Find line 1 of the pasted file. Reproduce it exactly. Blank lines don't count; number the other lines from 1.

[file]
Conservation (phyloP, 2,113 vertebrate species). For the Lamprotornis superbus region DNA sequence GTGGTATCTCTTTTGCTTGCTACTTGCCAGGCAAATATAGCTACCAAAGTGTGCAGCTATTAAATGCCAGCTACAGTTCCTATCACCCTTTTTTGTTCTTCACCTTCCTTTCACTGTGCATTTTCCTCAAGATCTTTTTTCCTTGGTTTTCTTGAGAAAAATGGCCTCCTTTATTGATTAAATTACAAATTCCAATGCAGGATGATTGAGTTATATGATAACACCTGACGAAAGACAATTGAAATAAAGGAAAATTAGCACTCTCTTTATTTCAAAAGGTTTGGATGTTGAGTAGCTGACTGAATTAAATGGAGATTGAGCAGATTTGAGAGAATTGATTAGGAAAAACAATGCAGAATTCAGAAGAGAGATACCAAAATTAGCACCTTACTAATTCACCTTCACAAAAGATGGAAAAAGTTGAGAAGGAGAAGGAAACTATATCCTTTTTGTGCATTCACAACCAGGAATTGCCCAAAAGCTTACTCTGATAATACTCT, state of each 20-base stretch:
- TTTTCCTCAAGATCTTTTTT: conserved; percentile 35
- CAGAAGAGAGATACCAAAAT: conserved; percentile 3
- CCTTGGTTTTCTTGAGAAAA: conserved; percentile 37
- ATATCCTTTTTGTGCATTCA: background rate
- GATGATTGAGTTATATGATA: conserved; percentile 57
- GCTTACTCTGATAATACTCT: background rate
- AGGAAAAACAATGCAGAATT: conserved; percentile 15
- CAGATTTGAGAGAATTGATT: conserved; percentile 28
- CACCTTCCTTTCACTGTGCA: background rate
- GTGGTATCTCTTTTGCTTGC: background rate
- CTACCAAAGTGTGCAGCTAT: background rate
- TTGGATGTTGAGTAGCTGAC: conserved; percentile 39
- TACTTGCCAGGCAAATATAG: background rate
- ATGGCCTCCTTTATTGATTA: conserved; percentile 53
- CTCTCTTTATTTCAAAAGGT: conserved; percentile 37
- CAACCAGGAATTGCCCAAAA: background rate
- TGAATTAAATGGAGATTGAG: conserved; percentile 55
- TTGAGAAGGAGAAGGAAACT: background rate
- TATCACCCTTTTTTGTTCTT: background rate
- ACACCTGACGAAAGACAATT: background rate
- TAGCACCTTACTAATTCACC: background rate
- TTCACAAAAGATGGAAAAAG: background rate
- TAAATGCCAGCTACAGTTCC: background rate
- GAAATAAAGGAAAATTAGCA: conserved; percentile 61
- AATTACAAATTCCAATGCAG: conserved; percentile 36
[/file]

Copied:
Conservation (phyloP, 2,113 vertebrate species). For the Lamprotornis superbus region DNA sequence GTGGTATCTCTTTTGCTTGCTACTTGCCAGGCAAATATAGCTACCAAAGTGTGCAGCTATTAAATGCCAGCTACAGTTCCTATCACCCTTTTTTGTTCTTCACCTTCCTTTCACTGTGCATTTTCCTCAAGATCTTTTTTCCTTGGTTTTCTTGAGAAAAATGGCCTCCTTTATTGATTAAATTACAAATTCCAATGCAGGATGATTGAGTTATATGATAACACCTGACGAAAGACAATTGAAATAAAGGAAAATTAGCACTCTCTTTATTTCAAAAGGTTTGGATGTTGAGTAGCTGACTGAATTAAATGGAGATTGAGCAGATTTGAGAGAATTGATTAGGAAAAACAATGCAGAATTCAGAAGAGAGATACCAAAATTAGCACCTTACTAATTCACCTTCACAAAAGATGGAAAAAGTTGAGAAGGAGAAGGAAACTATATCCTTTTTGTGCATTCACAACCAGGAATTGCCCAAAAGCTTACTCTGATAATACTCT, state of each 20-base stretch: